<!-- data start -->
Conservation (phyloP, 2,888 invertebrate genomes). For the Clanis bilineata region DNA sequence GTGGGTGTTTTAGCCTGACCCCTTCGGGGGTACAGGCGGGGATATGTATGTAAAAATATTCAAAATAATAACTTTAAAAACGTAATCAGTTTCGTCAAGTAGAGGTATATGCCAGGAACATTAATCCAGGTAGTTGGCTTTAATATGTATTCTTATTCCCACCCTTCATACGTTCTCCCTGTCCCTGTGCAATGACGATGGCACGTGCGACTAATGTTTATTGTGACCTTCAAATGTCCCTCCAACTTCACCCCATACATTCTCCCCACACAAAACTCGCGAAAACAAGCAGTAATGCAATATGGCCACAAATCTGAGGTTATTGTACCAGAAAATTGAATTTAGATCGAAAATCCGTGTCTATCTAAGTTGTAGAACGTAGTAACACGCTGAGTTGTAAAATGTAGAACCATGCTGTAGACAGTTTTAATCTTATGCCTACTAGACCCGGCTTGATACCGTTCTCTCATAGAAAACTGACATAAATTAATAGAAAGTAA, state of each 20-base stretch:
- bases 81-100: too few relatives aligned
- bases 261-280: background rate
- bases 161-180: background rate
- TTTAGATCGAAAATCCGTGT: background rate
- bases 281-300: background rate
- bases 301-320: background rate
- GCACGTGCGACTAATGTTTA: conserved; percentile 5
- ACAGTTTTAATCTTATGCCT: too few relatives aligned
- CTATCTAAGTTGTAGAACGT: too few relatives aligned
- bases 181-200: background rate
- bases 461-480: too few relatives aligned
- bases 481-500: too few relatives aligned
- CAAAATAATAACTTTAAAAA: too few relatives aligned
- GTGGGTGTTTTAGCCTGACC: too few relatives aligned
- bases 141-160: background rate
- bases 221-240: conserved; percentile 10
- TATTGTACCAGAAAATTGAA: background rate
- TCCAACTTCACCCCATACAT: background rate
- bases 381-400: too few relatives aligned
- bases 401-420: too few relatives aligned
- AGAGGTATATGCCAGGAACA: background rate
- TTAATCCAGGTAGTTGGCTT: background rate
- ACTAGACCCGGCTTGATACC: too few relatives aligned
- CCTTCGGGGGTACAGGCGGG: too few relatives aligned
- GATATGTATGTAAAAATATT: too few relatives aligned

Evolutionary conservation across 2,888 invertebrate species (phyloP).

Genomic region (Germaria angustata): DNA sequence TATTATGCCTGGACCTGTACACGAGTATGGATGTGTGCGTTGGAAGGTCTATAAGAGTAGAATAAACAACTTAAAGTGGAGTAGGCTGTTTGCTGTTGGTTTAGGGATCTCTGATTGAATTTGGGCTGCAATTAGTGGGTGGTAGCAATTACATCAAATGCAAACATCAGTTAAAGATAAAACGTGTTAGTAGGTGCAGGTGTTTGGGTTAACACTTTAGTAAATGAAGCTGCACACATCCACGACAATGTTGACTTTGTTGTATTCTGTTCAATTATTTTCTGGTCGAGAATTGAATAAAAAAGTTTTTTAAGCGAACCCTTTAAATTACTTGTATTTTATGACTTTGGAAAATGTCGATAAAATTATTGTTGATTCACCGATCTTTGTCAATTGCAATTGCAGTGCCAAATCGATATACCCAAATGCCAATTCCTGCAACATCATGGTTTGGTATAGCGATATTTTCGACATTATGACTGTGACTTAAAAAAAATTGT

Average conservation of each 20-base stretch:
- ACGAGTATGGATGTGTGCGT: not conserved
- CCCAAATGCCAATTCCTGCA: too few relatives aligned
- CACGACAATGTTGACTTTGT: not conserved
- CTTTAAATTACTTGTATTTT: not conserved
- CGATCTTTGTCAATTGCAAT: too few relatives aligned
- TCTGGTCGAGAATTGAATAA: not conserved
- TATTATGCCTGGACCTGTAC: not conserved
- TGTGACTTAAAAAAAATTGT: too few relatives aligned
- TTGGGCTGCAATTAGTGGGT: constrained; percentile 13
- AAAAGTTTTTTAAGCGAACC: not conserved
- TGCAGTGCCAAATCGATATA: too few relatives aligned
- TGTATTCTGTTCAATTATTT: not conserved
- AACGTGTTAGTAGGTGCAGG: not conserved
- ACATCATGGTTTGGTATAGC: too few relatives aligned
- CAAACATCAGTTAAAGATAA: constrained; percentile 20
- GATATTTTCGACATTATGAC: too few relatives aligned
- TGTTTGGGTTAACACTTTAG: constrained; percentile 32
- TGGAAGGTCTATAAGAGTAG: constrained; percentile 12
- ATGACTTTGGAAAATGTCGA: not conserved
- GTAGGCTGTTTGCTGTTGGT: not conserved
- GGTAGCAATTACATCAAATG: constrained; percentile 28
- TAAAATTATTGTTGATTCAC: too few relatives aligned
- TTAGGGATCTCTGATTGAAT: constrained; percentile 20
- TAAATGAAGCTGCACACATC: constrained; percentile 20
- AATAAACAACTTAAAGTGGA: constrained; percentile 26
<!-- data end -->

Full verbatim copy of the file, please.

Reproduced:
Conservation (phyloP, 2,888 invertebrate genomes). For the Clanis bilineata region DNA sequence GTGGGTGTTTTAGCCTGACCCCTTCGGGGGTACAGGCGGGGATATGTATGTAAAAATATTCAAAATAATAACTTTAAAAACGTAATCAGTTTCGTCAAGTAGAGGTATATGCCAGGAACATTAATCCAGGTAGTTGGCTTTAATATGTATTCTTATTCCCACCCTTCATACGTTCTCCCTGTCCCTGTGCAATGACGATGGCACGTGCGACTAATGTTTATTGTGACCTTCAAATGTCCCTCCAACTTCACCCCATACATTCTCCCCACACAAAACTCGCGAAAACAAGCAGTAATGCAATATGGCCACAAATCTGAGGTTATTGTACCAGAAAATTGAATTTAGATCGAAAATCCGTGTCTATCTAAGTTGTAGAACGTAGTAACACGCTGAGTTGTAAAATGTAGAACCATGCTGTAGACAGTTTTAATCTTATGCCTACTAGACCCGGCTTGATACCGTTCTCTCATAGAAAACTGACATAAATTAATAGAAAGTAA, state of each 20-base stretch:
- bases 81-100: too few relatives aligned
- bases 261-280: background rate
- bases 161-180: background rate
- TTTAGATCGAAAATCCGTGT: background rate
- bases 281-300: background rate
- bases 301-320: background rate
- GCACGTGCGACTAATGTTTA: conserved; percentile 5
- ACAGTTTTAATCTTATGCCT: too few relatives aligned
- CTATCTAAGTTGTAGAACGT: too few relatives aligned
- bases 181-200: background rate
- bases 461-480: too few relatives aligned
- bases 481-500: too few relatives aligned
- CAAAATAATAACTTTAAAAA: too few relatives aligned
- GTGGGTGTTTTAGCCTGACC: too few relatives aligned
- bases 141-160: background rate
- bases 221-240: conserved; percentile 10
- TATTGTACCAGAAAATTGAA: background rate
- TCCAACTTCACCCCATACAT: background rate
- bases 381-400: too few relatives aligned
- bases 401-420: too few relatives aligned
- AGAGGTATATGCCAGGAACA: background rate
- TTAATCCAGGTAGTTGGCTT: background rate
- ACTAGACCCGGCTTGATACC: too few relatives aligned
- CCTTCGGGGGTACAGGCGGG: too few relatives aligned
- GATATGTATGTAAAAATATT: too few relatives aligned

Evolutionary conservation across 2,888 invertebrate species (phyloP).

Genomic region (Germaria angustata): DNA sequence TATTATGCCTGGACCTGTACACGAGTATGGATGTGTGCGTTGGAAGGTCTATAAGAGTAGAATAAACAACTTAAAGTGGAGTAGGCTGTTTGCTGTTGGTTTAGGGATCTCTGATTGAATTTGGGCTGCAATTAGTGGGTGGTAGCAATTACATCAAATGCAAACATCAGTTAAAGATAAAACGTGTTAGTAGGTGCAGGTGTTTGGGTTAACACTTTAGTAAATGAAGCTGCACACATCCACGACAATGTTGACTTTGTTGTATTCTGTTCAATTATTTTCTGGTCGAGAATTGAATAAAAAAGTTTTTTAAGCGAACCCTTTAAATTACTTGTATTTTATGACTTTGGAAAATGTCGATAAAATTATTGTTGATTCACCGATCTTTGTCAATTGCAATTGCAGTGCCAAATCGATATACCCAAATGCCAATTCCTGCAACATCATGGTTTGGTATAGCGATATTTTCGACATTATGACTGTGACTTAAAAAAAATTGT

Average conservation of each 20-base stretch:
- ACGAGTATGGATGTGTGCGT: not conserved
- CCCAAATGCCAATTCCTGCA: too few relatives aligned
- CACGACAATGTTGACTTTGT: not conserved
- CTTTAAATTACTTGTATTTT: not conserved
- CGATCTTTGTCAATTGCAAT: too few relatives aligned
- TCTGGTCGAGAATTGAATAA: not conserved
- TATTATGCCTGGACCTGTAC: not conserved
- TGTGACTTAAAAAAAATTGT: too few relatives aligned
- TTGGGCTGCAATTAGTGGGT: constrained; percentile 13
- AAAAGTTTTTTAAGCGAACC: not conserved
- TGCAGTGCCAAATCGATATA: too few relatives aligned
- TGTATTCTGTTCAATTATTT: not conserved
- AACGTGTTAGTAGGTGCAGG: not conserved
- ACATCATGGTTTGGTATAGC: too few relatives aligned
- CAAACATCAGTTAAAGATAA: constrained; percentile 20
- GATATTTTCGACATTATGAC: too few relatives aligned
- TGTTTGGGTTAACACTTTAG: constrained; percentile 32
- TGGAAGGTCTATAAGAGTAG: constrained; percentile 12
- ATGACTTTGGAAAATGTCGA: not conserved
- GTAGGCTGTTTGCTGTTGGT: not conserved
- GGTAGCAATTACATCAAATG: constrained; percentile 28
- TAAAATTATTGTTGATTCAC: too few relatives aligned
- TTAGGGATCTCTGATTGAAT: constrained; percentile 20
- TAAATGAAGCTGCACACATC: constrained; percentile 20
- AATAAACAACTTAAAGTGGA: constrained; percentile 26